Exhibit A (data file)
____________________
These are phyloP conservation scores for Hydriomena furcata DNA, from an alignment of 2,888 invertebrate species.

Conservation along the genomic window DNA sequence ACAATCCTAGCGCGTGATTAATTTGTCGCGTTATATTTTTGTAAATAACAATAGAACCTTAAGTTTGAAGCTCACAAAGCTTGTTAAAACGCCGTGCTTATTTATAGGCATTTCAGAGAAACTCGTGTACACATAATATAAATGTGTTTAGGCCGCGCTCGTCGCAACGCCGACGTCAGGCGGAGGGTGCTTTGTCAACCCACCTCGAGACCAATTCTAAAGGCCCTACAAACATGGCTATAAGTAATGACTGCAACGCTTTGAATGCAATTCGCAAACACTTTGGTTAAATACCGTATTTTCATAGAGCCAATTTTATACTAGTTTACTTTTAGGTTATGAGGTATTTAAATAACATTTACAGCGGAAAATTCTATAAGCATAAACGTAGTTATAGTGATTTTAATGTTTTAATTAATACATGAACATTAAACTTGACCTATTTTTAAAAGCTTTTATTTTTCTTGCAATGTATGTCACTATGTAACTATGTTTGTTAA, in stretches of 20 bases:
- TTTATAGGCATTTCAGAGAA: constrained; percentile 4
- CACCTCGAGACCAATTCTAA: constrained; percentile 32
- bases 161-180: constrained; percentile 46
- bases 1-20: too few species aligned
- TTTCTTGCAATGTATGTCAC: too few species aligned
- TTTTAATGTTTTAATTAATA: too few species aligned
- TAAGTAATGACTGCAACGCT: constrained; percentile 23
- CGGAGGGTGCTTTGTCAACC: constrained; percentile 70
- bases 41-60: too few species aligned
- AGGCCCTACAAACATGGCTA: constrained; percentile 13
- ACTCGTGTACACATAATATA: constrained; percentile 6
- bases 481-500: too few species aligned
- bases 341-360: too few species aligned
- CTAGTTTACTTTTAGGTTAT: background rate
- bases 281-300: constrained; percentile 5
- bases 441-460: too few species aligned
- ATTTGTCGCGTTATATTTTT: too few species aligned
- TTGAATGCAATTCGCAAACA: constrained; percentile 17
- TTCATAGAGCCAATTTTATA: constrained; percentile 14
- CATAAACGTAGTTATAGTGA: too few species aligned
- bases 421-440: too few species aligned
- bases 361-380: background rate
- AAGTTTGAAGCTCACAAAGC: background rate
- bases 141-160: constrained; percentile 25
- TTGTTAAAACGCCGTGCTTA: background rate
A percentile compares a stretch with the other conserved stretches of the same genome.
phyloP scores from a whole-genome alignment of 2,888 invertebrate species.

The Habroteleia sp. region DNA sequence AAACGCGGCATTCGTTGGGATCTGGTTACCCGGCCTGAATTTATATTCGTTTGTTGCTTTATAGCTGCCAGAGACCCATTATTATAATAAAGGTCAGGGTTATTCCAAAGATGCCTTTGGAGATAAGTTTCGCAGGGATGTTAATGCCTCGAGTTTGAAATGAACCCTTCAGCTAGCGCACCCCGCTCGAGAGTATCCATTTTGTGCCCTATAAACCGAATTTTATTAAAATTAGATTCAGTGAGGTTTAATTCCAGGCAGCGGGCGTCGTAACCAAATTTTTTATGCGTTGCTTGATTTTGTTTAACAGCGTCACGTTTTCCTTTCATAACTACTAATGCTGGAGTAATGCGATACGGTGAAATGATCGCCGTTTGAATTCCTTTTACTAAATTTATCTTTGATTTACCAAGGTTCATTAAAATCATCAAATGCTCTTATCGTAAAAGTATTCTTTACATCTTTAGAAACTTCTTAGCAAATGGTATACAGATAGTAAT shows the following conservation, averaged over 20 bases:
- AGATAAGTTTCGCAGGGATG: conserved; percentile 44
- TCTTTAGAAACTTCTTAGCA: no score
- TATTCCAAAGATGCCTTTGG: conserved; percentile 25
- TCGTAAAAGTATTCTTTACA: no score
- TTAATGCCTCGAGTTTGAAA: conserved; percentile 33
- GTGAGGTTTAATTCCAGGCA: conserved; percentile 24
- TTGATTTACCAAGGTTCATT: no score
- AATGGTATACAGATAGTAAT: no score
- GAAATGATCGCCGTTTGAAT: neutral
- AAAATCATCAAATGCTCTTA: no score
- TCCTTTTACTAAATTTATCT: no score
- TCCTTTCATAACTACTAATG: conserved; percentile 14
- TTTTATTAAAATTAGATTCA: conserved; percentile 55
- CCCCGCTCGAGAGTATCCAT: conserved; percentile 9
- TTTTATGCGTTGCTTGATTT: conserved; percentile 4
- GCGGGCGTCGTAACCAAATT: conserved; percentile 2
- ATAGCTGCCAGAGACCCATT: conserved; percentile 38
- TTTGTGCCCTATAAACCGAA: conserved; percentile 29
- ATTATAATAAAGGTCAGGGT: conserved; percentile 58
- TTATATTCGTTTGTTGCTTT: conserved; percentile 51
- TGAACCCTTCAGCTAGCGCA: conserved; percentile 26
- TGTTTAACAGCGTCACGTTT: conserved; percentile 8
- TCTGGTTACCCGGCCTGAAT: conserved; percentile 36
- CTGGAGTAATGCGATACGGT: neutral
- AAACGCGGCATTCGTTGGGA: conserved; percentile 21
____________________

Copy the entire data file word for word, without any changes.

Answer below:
These are phyloP conservation scores for Hydriomena furcata DNA, from an alignment of 2,888 invertebrate species.

Conservation along the genomic window DNA sequence ACAATCCTAGCGCGTGATTAATTTGTCGCGTTATATTTTTGTAAATAACAATAGAACCTTAAGTTTGAAGCTCACAAAGCTTGTTAAAACGCCGTGCTTATTTATAGGCATTTCAGAGAAACTCGTGTACACATAATATAAATGTGTTTAGGCCGCGCTCGTCGCAACGCCGACGTCAGGCGGAGGGTGCTTTGTCAACCCACCTCGAGACCAATTCTAAAGGCCCTACAAACATGGCTATAAGTAATGACTGCAACGCTTTGAATGCAATTCGCAAACACTTTGGTTAAATACCGTATTTTCATAGAGCCAATTTTATACTAGTTTACTTTTAGGTTATGAGGTATTTAAATAACATTTACAGCGGAAAATTCTATAAGCATAAACGTAGTTATAGTGATTTTAATGTTTTAATTAATACATGAACATTAAACTTGACCTATTTTTAAAAGCTTTTATTTTTCTTGCAATGTATGTCACTATGTAACTATGTTTGTTAA, in stretches of 20 bases:
- TTTATAGGCATTTCAGAGAA: constrained; percentile 4
- CACCTCGAGACCAATTCTAA: constrained; percentile 32
- bases 161-180: constrained; percentile 46
- bases 1-20: too few species aligned
- TTTCTTGCAATGTATGTCAC: too few species aligned
- TTTTAATGTTTTAATTAATA: too few species aligned
- TAAGTAATGACTGCAACGCT: constrained; percentile 23
- CGGAGGGTGCTTTGTCAACC: constrained; percentile 70
- bases 41-60: too few species aligned
- AGGCCCTACAAACATGGCTA: constrained; percentile 13
- ACTCGTGTACACATAATATA: constrained; percentile 6
- bases 481-500: too few species aligned
- bases 341-360: too few species aligned
- CTAGTTTACTTTTAGGTTAT: background rate
- bases 281-300: constrained; percentile 5
- bases 441-460: too few species aligned
- ATTTGTCGCGTTATATTTTT: too few species aligned
- TTGAATGCAATTCGCAAACA: constrained; percentile 17
- TTCATAGAGCCAATTTTATA: constrained; percentile 14
- CATAAACGTAGTTATAGTGA: too few species aligned
- bases 421-440: too few species aligned
- bases 361-380: background rate
- AAGTTTGAAGCTCACAAAGC: background rate
- bases 141-160: constrained; percentile 25
- TTGTTAAAACGCCGTGCTTA: background rate
A percentile compares a stretch with the other conserved stretches of the same genome.
phyloP scores from a whole-genome alignment of 2,888 invertebrate species.

The Habroteleia sp. region DNA sequence AAACGCGGCATTCGTTGGGATCTGGTTACCCGGCCTGAATTTATATTCGTTTGTTGCTTTATAGCTGCCAGAGACCCATTATTATAATAAAGGTCAGGGTTATTCCAAAGATGCCTTTGGAGATAAGTTTCGCAGGGATGTTAATGCCTCGAGTTTGAAATGAACCCTTCAGCTAGCGCACCCCGCTCGAGAGTATCCATTTTGTGCCCTATAAACCGAATTTTATTAAAATTAGATTCAGTGAGGTTTAATTCCAGGCAGCGGGCGTCGTAACCAAATTTTTTATGCGTTGCTTGATTTTGTTTAACAGCGTCACGTTTTCCTTTCATAACTACTAATGCTGGAGTAATGCGATACGGTGAAATGATCGCCGTTTGAATTCCTTTTACTAAATTTATCTTTGATTTACCAAGGTTCATTAAAATCATCAAATGCTCTTATCGTAAAAGTATTCTTTACATCTTTAGAAACTTCTTAGCAAATGGTATACAGATAGTAAT shows the following conservation, averaged over 20 bases:
- AGATAAGTTTCGCAGGGATG: conserved; percentile 44
- TCTTTAGAAACTTCTTAGCA: no score
- TATTCCAAAGATGCCTTTGG: conserved; percentile 25
- TCGTAAAAGTATTCTTTACA: no score
- TTAATGCCTCGAGTTTGAAA: conserved; percentile 33
- GTGAGGTTTAATTCCAGGCA: conserved; percentile 24
- TTGATTTACCAAGGTTCATT: no score
- AATGGTATACAGATAGTAAT: no score
- GAAATGATCGCCGTTTGAAT: neutral
- AAAATCATCAAATGCTCTTA: no score
- TCCTTTTACTAAATTTATCT: no score
- TCCTTTCATAACTACTAATG: conserved; percentile 14
- TTTTATTAAAATTAGATTCA: conserved; percentile 55
- CCCCGCTCGAGAGTATCCAT: conserved; percentile 9
- TTTTATGCGTTGCTTGATTT: conserved; percentile 4
- GCGGGCGTCGTAACCAAATT: conserved; percentile 2
- ATAGCTGCCAGAGACCCATT: conserved; percentile 38
- TTTGTGCCCTATAAACCGAA: conserved; percentile 29
- ATTATAATAAAGGTCAGGGT: conserved; percentile 58
- TTATATTCGTTTGTTGCTTT: conserved; percentile 51
- TGAACCCTTCAGCTAGCGCA: conserved; percentile 26
- TGTTTAACAGCGTCACGTTT: conserved; percentile 8
- TCTGGTTACCCGGCCTGAAT: conserved; percentile 36
- CTGGAGTAATGCGATACGGT: neutral
- AAACGCGGCATTCGTTGGGA: conserved; percentile 21